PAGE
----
Wang didn't answer a question about whether there would be any changes in Mad Cow's executive staff, but says the board of directors is looking at what expenses they can cut this season and in the theater's upcoming productions, yet maintain the production quality. He has heard about the petition for people to boycott Mad Cow until they are paid, and says that while he understands these sentiments, that would mean Mad Cow would have less revenue to start making payments.

"It's difficult because there's no fat to cut away here," he says. "In other words, we're not sitting on a nest egg. If we had the funds currently to pay everyone, we would do so. We don't have that funding. We're sorry that this has happened and people were put through this experience."

Wang says the board wants to see everyone paid and Mad Cow Theatre succeed.

"There have definitely been some financial and management issues that need to be corrected," he says. "But I hope everyone understands that ultimately our intention is to provide an uplifting and artistic vision to the Central Florida community, one which Mad Cow does very well in terms of the front end. We need to work on the back end process."

click to enlarge Mitzi Maxwell - Image via Mad Cow Theatre
Image via Mad Cow Theatre
Mitzi Maxwell

We also reached out to staff at the city of Orlando and the Orange County Division of Cultural Affairs. It wasn't easy to reach everyone due to Hurricane Matthew, but we did hear back from Cassandra Lafser, spokeswoman for Mayor Buddy Dyer, just before press time. Lafser confirmed that the City's funding agreement and lease with Mad Cow provides the space at 54 W. Church St. rent-free for 20 years, and that Mad Cow must reimburse the city for the theater buildout as well as a monthly Common Area Maintenance fee. "To date, they owe $85,058.48 in CAM fees and $245,000 in reimbursements that have not been paid, Lafser wrote in an email. Regarding the question of payments to artists, Lafser says, "The agreement does not address Mad Cow and their payment to their employees. That is a matter between Mad Cow and their employees."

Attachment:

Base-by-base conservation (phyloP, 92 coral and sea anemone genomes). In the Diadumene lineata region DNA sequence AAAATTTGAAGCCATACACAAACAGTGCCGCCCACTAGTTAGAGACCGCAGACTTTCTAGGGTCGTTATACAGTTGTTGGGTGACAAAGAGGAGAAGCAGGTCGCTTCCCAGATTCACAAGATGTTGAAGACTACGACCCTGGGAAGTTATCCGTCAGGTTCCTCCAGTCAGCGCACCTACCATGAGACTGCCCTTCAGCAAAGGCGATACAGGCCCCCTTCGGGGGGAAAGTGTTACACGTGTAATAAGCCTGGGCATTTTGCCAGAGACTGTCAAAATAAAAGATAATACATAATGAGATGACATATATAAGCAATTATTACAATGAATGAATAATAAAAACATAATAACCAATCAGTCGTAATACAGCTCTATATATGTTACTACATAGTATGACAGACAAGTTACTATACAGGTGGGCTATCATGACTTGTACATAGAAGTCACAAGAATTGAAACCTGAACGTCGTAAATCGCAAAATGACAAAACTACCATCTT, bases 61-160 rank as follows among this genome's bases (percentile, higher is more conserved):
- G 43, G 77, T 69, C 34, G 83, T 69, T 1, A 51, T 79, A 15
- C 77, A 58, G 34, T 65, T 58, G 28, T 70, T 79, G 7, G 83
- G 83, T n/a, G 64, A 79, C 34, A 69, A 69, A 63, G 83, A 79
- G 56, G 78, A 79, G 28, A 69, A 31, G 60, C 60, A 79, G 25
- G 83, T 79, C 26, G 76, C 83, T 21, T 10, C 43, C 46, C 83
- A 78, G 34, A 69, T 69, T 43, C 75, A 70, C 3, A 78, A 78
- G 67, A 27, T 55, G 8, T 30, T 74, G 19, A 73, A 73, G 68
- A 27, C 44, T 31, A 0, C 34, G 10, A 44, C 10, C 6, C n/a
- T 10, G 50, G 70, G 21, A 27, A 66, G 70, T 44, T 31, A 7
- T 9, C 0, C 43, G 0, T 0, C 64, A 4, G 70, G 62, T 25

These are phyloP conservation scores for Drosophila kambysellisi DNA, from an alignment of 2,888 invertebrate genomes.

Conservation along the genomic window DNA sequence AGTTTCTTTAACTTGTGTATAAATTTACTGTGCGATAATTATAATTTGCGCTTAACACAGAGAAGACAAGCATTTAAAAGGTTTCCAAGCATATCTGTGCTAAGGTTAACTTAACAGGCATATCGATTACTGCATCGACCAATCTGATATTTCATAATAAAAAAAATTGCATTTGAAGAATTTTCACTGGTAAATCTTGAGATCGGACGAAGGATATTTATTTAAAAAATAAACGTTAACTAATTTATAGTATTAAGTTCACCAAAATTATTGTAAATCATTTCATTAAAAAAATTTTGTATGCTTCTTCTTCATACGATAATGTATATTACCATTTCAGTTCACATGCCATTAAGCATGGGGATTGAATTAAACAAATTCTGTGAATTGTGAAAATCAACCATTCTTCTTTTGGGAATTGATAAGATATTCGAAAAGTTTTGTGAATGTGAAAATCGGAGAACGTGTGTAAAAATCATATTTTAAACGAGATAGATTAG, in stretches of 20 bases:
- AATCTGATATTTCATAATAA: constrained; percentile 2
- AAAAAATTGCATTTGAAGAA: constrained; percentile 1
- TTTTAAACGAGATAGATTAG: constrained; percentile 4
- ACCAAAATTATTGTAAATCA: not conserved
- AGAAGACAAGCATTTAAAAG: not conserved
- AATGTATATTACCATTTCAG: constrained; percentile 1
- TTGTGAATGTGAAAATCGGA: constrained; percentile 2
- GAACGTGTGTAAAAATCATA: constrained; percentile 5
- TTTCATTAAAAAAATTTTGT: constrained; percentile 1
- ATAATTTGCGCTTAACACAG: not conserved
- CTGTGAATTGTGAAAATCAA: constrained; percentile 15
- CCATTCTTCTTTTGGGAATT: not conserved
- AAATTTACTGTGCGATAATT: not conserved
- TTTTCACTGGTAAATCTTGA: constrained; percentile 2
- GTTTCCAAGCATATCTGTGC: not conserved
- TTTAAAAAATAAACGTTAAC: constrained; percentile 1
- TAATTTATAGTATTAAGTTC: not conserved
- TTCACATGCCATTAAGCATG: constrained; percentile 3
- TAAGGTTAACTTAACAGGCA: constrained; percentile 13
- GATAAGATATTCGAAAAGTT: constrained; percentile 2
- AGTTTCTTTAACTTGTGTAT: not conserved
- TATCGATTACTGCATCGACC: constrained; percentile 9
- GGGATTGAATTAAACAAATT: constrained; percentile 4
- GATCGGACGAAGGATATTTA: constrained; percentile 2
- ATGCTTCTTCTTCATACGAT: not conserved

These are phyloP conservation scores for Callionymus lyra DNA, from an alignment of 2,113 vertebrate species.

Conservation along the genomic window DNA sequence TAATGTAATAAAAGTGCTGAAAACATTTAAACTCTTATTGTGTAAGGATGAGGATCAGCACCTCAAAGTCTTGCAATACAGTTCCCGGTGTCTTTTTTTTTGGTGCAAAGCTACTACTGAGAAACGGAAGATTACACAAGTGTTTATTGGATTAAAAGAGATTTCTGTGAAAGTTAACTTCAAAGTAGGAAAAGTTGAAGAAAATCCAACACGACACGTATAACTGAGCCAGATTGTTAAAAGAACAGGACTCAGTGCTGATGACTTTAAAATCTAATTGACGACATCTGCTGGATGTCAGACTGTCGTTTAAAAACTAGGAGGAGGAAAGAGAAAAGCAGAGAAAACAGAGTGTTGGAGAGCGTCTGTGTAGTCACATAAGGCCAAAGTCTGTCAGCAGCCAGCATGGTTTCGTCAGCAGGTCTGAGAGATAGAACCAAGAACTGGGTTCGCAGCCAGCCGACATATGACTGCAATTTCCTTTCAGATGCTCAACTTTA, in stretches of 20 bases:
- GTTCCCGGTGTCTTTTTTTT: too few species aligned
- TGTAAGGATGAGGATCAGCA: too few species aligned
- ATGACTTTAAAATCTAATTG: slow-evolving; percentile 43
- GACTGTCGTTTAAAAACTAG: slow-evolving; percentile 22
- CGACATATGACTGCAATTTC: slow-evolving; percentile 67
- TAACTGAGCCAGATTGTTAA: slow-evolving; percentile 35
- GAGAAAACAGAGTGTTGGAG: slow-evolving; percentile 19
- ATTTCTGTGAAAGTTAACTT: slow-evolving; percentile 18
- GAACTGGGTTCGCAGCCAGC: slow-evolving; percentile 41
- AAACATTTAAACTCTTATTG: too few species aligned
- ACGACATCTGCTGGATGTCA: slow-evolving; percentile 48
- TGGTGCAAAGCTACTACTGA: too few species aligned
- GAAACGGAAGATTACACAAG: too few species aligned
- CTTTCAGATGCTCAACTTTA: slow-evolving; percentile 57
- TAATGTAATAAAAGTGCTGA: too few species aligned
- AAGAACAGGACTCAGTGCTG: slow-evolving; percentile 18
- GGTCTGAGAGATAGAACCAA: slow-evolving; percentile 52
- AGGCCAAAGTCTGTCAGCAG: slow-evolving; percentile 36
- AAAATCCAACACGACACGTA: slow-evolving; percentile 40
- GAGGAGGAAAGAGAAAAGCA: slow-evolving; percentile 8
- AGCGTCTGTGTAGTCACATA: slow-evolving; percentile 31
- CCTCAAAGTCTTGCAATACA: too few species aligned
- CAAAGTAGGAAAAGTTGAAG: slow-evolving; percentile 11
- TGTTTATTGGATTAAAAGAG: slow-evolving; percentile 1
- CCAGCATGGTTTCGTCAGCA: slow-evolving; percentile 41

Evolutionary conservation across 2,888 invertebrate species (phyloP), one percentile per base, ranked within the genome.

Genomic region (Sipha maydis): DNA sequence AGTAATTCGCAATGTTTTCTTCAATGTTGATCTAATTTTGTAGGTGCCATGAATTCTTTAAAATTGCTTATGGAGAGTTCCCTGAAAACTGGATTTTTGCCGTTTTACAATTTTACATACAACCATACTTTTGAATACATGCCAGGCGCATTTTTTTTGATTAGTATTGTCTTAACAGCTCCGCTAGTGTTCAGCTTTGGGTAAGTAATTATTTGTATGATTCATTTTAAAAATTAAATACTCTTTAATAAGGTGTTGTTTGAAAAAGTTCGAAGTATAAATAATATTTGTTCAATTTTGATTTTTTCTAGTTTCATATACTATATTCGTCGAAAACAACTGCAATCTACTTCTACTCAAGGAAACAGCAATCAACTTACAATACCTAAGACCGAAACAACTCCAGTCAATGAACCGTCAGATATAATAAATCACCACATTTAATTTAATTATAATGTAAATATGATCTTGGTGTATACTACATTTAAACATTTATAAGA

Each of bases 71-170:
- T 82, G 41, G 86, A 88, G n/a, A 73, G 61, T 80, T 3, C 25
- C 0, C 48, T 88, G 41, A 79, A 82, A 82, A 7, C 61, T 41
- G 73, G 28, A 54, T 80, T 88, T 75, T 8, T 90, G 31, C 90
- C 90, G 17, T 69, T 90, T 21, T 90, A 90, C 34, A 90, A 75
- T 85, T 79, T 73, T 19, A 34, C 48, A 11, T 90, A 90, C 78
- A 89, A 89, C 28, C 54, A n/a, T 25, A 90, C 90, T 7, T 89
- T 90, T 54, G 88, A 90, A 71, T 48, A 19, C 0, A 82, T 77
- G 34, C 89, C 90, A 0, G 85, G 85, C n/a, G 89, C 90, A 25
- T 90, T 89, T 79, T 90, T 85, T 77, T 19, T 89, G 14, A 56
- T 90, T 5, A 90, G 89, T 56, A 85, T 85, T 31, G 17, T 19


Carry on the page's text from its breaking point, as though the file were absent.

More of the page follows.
So where is the money going at Mad Cow if not to its artists? Mad Cow's tax forms help paint a picture of what's going on at the theater company that's registered as a 501 (c)(3) public charity, according to Central Florida Foundation.

Mad Cow lists its mission statement as "the belief that the theatre is a dynamic and powerful means of social understanding, as well as a hugely entertaining art form. Through the combination of passionate, skillful acting and compelling, insightful writing, nurtured by an attentive and ever-changing process, Mad Cow presents entertaining works of theatre to an ever-widening audience – promoting, enhancing, and celebrating the human condition through art," according to the Central Florida Foundation.